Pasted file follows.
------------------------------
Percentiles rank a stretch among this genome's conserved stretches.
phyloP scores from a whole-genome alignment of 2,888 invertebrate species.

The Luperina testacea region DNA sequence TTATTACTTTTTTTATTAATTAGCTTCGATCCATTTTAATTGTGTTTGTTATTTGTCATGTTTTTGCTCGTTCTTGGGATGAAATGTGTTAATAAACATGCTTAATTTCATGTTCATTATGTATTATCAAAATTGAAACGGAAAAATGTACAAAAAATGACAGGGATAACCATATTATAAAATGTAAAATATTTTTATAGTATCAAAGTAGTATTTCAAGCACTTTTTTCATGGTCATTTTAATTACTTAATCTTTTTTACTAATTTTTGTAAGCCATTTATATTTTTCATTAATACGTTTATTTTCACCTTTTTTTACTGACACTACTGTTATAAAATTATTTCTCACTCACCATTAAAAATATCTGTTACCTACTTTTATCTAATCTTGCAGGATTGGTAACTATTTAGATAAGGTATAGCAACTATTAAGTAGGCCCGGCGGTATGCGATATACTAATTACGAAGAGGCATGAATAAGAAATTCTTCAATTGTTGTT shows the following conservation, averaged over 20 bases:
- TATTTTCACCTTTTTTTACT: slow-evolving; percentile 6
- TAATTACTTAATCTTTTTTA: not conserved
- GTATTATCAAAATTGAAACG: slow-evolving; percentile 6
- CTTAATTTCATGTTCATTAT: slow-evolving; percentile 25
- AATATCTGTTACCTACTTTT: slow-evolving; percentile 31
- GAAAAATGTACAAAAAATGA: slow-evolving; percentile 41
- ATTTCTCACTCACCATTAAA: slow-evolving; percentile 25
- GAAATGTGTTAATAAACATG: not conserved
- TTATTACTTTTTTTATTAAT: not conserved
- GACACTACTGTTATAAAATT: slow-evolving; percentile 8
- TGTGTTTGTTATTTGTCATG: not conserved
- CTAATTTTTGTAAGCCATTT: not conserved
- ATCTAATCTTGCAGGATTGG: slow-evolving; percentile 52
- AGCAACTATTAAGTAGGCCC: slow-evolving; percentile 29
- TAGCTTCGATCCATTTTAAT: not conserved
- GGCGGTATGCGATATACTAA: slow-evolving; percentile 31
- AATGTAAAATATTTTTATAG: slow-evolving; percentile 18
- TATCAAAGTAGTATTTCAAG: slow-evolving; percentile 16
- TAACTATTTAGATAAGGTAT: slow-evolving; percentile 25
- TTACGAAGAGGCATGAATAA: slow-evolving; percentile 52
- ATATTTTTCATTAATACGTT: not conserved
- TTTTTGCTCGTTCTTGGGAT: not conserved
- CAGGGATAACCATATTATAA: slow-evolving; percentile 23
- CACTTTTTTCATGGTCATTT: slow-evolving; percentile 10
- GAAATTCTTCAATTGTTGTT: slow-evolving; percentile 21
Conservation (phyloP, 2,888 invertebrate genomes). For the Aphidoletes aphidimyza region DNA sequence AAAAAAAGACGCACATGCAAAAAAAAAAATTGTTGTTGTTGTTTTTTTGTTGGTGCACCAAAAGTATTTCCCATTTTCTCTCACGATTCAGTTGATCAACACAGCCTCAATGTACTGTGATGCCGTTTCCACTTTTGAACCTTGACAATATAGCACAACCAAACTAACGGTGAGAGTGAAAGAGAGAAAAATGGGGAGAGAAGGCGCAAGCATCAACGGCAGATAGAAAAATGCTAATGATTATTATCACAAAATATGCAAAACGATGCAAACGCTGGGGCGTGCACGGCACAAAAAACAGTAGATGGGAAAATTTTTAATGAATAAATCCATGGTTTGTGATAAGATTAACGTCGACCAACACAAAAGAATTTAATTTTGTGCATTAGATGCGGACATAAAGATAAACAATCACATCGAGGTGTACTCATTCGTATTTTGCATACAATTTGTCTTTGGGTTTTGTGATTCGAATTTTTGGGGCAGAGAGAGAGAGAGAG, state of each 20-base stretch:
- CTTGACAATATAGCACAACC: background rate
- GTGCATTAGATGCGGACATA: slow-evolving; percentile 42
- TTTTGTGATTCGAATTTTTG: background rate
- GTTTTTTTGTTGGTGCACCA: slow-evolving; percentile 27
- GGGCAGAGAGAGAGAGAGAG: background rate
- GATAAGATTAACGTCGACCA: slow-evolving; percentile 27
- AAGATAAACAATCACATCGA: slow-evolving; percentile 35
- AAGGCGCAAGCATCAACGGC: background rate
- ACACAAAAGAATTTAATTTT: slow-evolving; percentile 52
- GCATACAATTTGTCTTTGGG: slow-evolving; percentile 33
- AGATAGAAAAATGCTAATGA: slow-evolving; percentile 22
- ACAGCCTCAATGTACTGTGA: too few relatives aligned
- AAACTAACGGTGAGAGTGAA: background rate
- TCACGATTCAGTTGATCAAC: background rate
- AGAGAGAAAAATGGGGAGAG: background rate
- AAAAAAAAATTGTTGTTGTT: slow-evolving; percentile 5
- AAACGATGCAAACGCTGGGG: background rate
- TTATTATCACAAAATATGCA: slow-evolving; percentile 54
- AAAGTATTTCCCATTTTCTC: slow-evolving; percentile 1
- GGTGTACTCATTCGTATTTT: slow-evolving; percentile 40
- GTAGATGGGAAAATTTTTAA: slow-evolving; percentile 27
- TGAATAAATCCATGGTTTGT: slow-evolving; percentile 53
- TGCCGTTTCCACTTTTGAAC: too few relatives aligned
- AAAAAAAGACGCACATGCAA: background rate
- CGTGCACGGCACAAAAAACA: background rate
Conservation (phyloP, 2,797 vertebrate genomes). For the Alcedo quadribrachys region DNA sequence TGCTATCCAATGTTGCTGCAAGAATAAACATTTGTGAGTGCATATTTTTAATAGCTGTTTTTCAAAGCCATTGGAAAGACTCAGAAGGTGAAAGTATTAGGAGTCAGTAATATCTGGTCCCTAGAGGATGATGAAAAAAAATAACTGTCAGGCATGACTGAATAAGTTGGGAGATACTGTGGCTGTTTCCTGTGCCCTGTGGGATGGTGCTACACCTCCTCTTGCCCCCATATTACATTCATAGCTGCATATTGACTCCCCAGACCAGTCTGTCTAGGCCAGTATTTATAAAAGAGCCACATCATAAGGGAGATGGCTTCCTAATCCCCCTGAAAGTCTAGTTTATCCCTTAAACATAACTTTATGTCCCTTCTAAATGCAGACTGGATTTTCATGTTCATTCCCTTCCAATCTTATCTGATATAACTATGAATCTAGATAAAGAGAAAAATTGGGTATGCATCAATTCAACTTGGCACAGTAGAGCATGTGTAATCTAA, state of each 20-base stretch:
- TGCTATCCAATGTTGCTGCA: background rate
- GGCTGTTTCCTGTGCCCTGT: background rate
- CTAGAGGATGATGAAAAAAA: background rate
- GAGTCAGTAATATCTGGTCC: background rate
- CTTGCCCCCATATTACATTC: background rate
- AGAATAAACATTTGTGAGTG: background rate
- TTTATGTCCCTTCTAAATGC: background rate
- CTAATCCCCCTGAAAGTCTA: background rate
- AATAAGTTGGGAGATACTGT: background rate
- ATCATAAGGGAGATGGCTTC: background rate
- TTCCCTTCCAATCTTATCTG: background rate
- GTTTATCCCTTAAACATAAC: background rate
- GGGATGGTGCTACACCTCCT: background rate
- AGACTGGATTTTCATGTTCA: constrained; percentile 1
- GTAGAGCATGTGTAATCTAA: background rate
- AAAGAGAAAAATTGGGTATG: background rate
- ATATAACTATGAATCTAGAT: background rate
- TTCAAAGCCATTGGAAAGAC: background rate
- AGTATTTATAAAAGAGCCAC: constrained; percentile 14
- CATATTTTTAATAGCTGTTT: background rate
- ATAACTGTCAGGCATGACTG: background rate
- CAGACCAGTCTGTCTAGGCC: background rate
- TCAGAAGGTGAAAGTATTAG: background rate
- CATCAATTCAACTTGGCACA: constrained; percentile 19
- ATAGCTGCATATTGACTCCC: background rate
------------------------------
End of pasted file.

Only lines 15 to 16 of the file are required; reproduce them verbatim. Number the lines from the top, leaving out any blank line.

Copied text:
- CTAATTTTTGTAAGCCATTT: not conserved
- ATCTAATCTTGCAGGATTGG: slow-evolving; percentile 52